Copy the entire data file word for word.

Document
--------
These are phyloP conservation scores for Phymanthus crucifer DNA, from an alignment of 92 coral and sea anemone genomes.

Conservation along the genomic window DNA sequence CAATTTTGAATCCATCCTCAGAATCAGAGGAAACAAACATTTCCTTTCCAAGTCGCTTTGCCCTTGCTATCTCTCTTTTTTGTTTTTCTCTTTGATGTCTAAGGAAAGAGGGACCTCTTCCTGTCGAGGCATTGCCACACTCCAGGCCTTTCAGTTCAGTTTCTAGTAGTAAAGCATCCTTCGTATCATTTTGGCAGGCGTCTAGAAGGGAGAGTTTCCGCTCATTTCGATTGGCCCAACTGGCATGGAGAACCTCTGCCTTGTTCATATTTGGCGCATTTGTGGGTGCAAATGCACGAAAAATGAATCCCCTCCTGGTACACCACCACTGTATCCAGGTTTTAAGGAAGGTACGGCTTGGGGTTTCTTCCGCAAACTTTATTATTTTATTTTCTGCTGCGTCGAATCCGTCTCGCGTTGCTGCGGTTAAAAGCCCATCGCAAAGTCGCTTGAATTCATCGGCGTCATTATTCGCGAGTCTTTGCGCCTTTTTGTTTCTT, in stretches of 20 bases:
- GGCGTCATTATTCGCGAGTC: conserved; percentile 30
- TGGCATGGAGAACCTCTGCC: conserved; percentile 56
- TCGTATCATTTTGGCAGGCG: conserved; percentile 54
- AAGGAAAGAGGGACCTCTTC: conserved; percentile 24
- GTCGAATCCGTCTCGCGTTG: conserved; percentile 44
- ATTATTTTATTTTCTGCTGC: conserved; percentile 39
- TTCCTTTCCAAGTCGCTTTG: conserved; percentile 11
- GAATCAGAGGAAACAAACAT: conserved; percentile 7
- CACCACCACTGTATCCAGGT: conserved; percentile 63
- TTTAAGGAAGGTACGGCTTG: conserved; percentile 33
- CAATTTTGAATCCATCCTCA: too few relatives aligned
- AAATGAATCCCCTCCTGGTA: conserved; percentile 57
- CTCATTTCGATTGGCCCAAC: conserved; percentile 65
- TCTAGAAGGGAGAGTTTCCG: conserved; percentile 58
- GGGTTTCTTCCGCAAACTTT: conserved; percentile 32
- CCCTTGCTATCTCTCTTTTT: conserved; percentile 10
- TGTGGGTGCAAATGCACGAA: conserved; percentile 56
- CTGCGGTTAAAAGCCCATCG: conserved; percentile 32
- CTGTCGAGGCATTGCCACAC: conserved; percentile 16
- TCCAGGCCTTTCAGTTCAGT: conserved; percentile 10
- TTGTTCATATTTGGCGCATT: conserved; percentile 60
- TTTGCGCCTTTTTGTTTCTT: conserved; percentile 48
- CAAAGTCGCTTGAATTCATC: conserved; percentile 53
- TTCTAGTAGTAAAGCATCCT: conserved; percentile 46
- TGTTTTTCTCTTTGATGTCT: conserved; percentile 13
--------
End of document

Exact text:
These are phyloP conservation scores for Phymanthus crucifer DNA, from an alignment of 92 coral and sea anemone genomes.

Conservation along the genomic window DNA sequence CAATTTTGAATCCATCCTCAGAATCAGAGGAAACAAACATTTCCTTTCCAAGTCGCTTTGCCCTTGCTATCTCTCTTTTTTGTTTTTCTCTTTGATGTCTAAGGAAAGAGGGACCTCTTCCTGTCGAGGCATTGCCACACTCCAGGCCTTTCAGTTCAGTTTCTAGTAGTAAAGCATCCTTCGTATCATTTTGGCAGGCGTCTAGAAGGGAGAGTTTCCGCTCATTTCGATTGGCCCAACTGGCATGGAGAACCTCTGCCTTGTTCATATTTGGCGCATTTGTGGGTGCAAATGCACGAAAAATGAATCCCCTCCTGGTACACCACCACTGTATCCAGGTTTTAAGGAAGGTACGGCTTGGGGTTTCTTCCGCAAACTTTATTATTTTATTTTCTGCTGCGTCGAATCCGTCTCGCGTTGCTGCGGTTAAAAGCCCATCGCAAAGTCGCTTGAATTCATCGGCGTCATTATTCGCGAGTCTTTGCGCCTTTTTGTTTCTT, in stretches of 20 bases:
- GGCGTCATTATTCGCGAGTC: conserved; percentile 30
- TGGCATGGAGAACCTCTGCC: conserved; percentile 56
- TCGTATCATTTTGGCAGGCG: conserved; percentile 54
- AAGGAAAGAGGGACCTCTTC: conserved; percentile 24
- GTCGAATCCGTCTCGCGTTG: conserved; percentile 44
- ATTATTTTATTTTCTGCTGC: conserved; percentile 39
- TTCCTTTCCAAGTCGCTTTG: conserved; percentile 11
- GAATCAGAGGAAACAAACAT: conserved; percentile 7
- CACCACCACTGTATCCAGGT: conserved; percentile 63
- TTTAAGGAAGGTACGGCTTG: conserved; percentile 33
- CAATTTTGAATCCATCCTCA: too few relatives aligned
- AAATGAATCCCCTCCTGGTA: conserved; percentile 57
- CTCATTTCGATTGGCCCAAC: conserved; percentile 65
- TCTAGAAGGGAGAGTTTCCG: conserved; percentile 58
- GGGTTTCTTCCGCAAACTTT: conserved; percentile 32
- CCCTTGCTATCTCTCTTTTT: conserved; percentile 10
- TGTGGGTGCAAATGCACGAA: conserved; percentile 56
- CTGCGGTTAAAAGCCCATCG: conserved; percentile 32
- CTGTCGAGGCATTGCCACAC: conserved; percentile 16
- TCCAGGCCTTTCAGTTCAGT: conserved; percentile 10
- TTGTTCATATTTGGCGCATT: conserved; percentile 60
- TTTGCGCCTTTTTGTTTCTT: conserved; percentile 48
- CAAAGTCGCTTGAATTCATC: conserved; percentile 53
- TTCTAGTAGTAAAGCATCCT: conserved; percentile 46
- TGTTTTTCTCTTTGATGTCT: conserved; percentile 13